The Smart City and users: how can the Smart City improve territorial management?

The development of new intelligent technologies opens up a horizon of solutions that respond to the current challenges of the growing development of territories. Find out what the development of a smart city consists of and how it can positively influence the life of its citizens as well as the management of territories.

The starting point: understanding the needs of city users

A smart city is above all developed by and for its inhabitants. To meet their various needs, it uses the latest technologies in the management of its various sectors (governance, environment, energy, transport) to make the existing infrastructures even more efficient.

For this approach to be successful, it must be based on transparent governance and the active participation of communities and users. It must be realized here that the emergence of smart cities is an innovation that has given rise to the development of new forms of organization whose processes are multisectoral and interactive.

When territories are involved in the development of a smart city, each section of territory must be considered as a sector with specific challenges: smart homes (home automation), or smart buildings (intelligent building management), but also smart energy, smart transport, smart logistics, etc.

A smart city collaborates with the Banque des Territoires and its players, which impacts all of its support and advisory missions with local authorities.

How can the smart city improve the daily life of citizens?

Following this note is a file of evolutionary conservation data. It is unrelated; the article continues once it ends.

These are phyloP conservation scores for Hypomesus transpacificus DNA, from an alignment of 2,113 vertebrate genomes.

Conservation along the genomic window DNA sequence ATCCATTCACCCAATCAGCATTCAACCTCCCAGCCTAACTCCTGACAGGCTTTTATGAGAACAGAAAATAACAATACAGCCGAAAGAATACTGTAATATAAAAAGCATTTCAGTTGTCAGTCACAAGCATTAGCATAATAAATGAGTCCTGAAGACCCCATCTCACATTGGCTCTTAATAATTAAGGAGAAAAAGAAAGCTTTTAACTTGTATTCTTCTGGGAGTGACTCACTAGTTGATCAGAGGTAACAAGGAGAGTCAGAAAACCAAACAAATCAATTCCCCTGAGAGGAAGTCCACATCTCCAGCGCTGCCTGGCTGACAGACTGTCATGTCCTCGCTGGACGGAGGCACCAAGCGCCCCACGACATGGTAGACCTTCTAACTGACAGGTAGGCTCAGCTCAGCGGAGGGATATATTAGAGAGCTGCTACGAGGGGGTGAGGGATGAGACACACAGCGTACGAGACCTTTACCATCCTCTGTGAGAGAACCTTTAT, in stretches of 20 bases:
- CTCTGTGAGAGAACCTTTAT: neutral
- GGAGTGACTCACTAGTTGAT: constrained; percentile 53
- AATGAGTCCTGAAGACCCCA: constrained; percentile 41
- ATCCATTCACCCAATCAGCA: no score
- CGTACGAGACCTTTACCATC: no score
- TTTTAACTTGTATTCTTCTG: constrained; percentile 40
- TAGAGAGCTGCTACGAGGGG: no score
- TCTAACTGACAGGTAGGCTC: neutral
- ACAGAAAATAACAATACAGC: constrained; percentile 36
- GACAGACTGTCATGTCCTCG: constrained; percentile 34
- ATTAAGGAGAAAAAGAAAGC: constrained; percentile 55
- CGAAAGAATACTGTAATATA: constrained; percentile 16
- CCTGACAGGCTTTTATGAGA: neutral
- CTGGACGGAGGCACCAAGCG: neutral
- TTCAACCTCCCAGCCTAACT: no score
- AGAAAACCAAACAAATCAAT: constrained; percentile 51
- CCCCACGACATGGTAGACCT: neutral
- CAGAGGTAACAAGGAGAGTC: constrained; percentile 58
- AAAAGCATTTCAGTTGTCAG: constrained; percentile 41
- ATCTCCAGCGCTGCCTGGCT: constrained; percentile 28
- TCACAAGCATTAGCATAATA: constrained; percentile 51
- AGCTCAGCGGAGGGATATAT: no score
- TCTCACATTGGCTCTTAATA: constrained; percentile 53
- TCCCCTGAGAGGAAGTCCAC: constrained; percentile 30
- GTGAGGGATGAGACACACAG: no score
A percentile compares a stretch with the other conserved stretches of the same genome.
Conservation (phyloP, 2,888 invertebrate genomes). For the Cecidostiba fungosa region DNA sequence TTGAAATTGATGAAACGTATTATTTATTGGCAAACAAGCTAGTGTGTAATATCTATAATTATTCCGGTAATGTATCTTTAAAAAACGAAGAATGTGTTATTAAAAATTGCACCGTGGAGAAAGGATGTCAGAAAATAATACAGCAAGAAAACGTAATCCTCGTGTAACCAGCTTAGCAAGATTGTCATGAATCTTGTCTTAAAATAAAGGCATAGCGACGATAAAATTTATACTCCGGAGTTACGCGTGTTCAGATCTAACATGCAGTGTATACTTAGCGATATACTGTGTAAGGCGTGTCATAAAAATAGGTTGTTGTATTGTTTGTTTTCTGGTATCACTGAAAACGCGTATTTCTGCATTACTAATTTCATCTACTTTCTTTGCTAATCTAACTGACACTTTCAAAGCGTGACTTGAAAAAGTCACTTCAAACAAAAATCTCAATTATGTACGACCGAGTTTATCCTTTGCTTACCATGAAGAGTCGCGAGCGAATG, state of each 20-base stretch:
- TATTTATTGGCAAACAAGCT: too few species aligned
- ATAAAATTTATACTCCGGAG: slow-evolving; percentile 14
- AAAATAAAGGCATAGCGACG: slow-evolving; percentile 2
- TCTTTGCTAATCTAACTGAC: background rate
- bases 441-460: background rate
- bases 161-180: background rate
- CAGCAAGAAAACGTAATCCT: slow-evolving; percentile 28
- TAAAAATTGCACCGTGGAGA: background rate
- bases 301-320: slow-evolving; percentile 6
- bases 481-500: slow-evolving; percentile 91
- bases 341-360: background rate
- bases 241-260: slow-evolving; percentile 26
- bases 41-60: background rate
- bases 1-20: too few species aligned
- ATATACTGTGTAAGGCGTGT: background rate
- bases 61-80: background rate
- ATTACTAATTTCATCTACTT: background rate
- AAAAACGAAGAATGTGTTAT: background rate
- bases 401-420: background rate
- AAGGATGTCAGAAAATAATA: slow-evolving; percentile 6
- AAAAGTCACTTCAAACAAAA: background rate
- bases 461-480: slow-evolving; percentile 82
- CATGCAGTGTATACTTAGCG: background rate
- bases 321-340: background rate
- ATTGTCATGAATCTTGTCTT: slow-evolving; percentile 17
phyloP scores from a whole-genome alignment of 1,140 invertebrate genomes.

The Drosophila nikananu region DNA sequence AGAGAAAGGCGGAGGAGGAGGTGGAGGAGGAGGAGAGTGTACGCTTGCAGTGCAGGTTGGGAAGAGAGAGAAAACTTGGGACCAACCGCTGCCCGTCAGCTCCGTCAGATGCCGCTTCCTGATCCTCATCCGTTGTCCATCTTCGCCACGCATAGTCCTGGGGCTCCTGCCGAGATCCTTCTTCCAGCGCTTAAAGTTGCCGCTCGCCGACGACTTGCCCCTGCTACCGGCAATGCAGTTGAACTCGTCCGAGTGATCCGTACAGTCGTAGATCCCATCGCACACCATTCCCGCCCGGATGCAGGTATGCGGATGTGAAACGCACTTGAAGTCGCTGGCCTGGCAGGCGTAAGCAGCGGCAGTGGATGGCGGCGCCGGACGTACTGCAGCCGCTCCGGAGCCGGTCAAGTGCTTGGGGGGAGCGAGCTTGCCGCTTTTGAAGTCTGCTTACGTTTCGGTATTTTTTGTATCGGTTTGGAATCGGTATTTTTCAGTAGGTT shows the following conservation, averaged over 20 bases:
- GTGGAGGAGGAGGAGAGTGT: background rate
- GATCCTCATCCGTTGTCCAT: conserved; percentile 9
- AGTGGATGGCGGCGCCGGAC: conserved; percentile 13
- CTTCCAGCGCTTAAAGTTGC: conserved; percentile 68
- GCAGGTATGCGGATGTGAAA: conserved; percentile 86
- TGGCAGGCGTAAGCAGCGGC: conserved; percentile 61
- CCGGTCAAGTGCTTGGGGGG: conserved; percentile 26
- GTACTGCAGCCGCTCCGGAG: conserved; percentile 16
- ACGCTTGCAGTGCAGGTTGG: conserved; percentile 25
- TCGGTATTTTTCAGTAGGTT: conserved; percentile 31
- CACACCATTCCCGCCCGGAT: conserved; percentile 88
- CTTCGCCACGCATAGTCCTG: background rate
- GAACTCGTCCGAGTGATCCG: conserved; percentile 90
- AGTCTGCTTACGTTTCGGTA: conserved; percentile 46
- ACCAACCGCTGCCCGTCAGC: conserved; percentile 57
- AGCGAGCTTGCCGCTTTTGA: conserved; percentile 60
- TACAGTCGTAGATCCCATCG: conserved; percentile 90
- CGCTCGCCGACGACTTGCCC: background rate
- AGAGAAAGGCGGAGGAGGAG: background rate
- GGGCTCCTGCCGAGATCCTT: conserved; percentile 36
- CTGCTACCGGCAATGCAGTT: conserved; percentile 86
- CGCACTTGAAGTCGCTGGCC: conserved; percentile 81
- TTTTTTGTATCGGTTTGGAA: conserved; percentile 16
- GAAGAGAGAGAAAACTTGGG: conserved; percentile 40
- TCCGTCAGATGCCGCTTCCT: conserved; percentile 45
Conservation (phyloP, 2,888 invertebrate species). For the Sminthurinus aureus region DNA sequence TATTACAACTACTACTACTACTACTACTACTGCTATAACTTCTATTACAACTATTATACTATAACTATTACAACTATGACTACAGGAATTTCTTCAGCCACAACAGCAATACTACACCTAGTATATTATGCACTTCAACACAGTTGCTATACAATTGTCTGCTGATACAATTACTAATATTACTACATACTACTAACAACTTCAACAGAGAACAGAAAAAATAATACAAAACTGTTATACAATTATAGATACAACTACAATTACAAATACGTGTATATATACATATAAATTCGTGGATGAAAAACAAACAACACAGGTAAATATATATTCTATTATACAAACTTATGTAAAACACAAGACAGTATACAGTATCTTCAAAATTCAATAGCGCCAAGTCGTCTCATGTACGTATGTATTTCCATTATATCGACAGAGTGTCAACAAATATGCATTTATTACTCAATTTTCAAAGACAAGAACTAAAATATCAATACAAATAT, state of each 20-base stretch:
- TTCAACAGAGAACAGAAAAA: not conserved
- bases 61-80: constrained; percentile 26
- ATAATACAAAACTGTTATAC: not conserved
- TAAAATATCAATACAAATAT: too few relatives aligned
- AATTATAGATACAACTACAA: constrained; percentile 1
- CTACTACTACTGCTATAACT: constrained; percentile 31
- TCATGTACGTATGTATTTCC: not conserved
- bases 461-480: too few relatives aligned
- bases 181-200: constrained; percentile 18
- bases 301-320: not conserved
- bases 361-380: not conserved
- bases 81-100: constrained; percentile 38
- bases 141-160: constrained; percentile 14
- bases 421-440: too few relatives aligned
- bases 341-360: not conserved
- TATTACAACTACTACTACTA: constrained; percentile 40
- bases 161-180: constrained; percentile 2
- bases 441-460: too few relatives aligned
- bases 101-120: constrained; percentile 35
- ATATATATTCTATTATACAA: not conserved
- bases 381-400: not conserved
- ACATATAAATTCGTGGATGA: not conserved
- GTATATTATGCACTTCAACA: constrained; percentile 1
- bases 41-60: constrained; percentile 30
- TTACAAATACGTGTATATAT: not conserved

The challenges of the smart city are many. This smart city uses digital data collection to optimize the management of its services (water treatment, waste management, traffic, crisis management, etc.) on a daily basis. It also provides its citizens with access to real-time information, which is very useful.

smart city usagers iot

It also includes the concept of dematerialization, which favours a zero waste approach and facilitates administrative procedures and related processes. Concrete applications allow users to reserve their place in public transport and to adapt their bus, train or taxi journey in advance on demand. The aim of these connected experiments is to bring speed and comfort to users.Traditional urban players can, thanks to these technologies, extend their offers to sectors such as health (with digital services, notebooks, dashboards adapted to the needs of local populations). Citizens are then able to interact with each other, but also with the city and its resources. Network and smart city go hand in hand.

It is important to remember that the general infrastructure of a smart city must include various factors:

    • information and communication technologies (ICT),
    • the Internet of Things (IoT),
    • human and social capital,
    • partnerships in the public and private sectors.

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